Unpacking Endometriosis

Unpacking Endometriosis

Endometriosis is a painful, complicated and hard to diagnose illness. Research has shown that about 200 million women worldwide suffer from Endometriosis. That is about 10% of all women; most of whom do not even know they suffer from it. It doesn’t help to know that a diagnosis can take up to 7.5 years from the onset of symptoms. Therefore, we are unpacking this conversation by answering some of the frequently asked questions that arise from the myths and misconceptions around it.

Is Endometriosis bad period pains?

Yes, bad period pains are one of the symptoms of Endometriosis. However, it is accompanied by other symptoms such as pelvic pain, a heavy menstrual flow, nausea, vomiting, fatigue, painful sex, urination and bowel movements.

What is the first red flag?

If your monthly visit from Aunt Flo (slang for menstruation) is characterized by eye-popping, fist and teeth clenching pain coupled with a heavy flow, nausea/vomiting, and long periods, you may need to go get checked for Endometriosis. You may also experience low back and abdominal pain.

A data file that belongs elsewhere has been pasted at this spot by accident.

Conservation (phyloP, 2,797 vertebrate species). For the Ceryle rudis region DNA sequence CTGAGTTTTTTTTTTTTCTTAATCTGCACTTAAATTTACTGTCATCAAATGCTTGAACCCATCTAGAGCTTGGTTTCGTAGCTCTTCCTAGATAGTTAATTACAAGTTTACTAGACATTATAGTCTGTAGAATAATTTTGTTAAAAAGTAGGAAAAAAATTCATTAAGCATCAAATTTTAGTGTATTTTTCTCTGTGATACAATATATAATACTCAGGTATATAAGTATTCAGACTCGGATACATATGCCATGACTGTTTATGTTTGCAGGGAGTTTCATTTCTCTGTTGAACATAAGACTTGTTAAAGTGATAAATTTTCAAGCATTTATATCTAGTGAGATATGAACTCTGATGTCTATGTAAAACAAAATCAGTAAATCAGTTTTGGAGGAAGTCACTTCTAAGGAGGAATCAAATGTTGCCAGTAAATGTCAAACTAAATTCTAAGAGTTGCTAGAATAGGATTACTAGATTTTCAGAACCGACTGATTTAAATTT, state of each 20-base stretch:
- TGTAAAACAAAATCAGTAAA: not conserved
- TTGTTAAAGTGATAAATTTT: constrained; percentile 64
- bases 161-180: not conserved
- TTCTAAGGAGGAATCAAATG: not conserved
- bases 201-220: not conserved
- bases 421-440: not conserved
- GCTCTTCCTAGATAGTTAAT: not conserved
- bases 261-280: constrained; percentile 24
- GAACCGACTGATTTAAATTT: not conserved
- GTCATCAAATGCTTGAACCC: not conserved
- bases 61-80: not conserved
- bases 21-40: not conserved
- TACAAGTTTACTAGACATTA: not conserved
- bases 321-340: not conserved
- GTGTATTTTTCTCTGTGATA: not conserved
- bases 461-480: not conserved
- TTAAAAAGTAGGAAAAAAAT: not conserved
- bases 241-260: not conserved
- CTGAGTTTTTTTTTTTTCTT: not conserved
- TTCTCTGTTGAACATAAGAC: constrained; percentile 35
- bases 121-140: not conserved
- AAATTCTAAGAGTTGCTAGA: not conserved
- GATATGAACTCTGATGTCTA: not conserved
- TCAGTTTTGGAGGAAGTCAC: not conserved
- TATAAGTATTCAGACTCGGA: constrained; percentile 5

The above symptoms are however not exclusive to Endometriosis. Painful periods could be as a result of a condition known as Dysmenorrhoea, Pelvic pain could be caused by previous infections, appendicitis or a scar tissue and you could be having Irritable Bowel Syndrome (IBS) and have pelvic pain, nausea, vomiting and loose stool. It is important therefore to see a gynaecologist who can perform necessary tests to rule out the above.

Who is at risk?

Unfortunately, any woman who gets her periods is at a risk of getting Endometriosis. Some women have reported to have signs and symptoms from the very first period which can often pass as normal period pains.  However, women in their 30s and 40s are more likely to get diagonised with Endometriosis. This could however be because it takes long to diagonise it especially if it is in its minimal and mild stages.

You may be more likely to get or have Endometriosis if;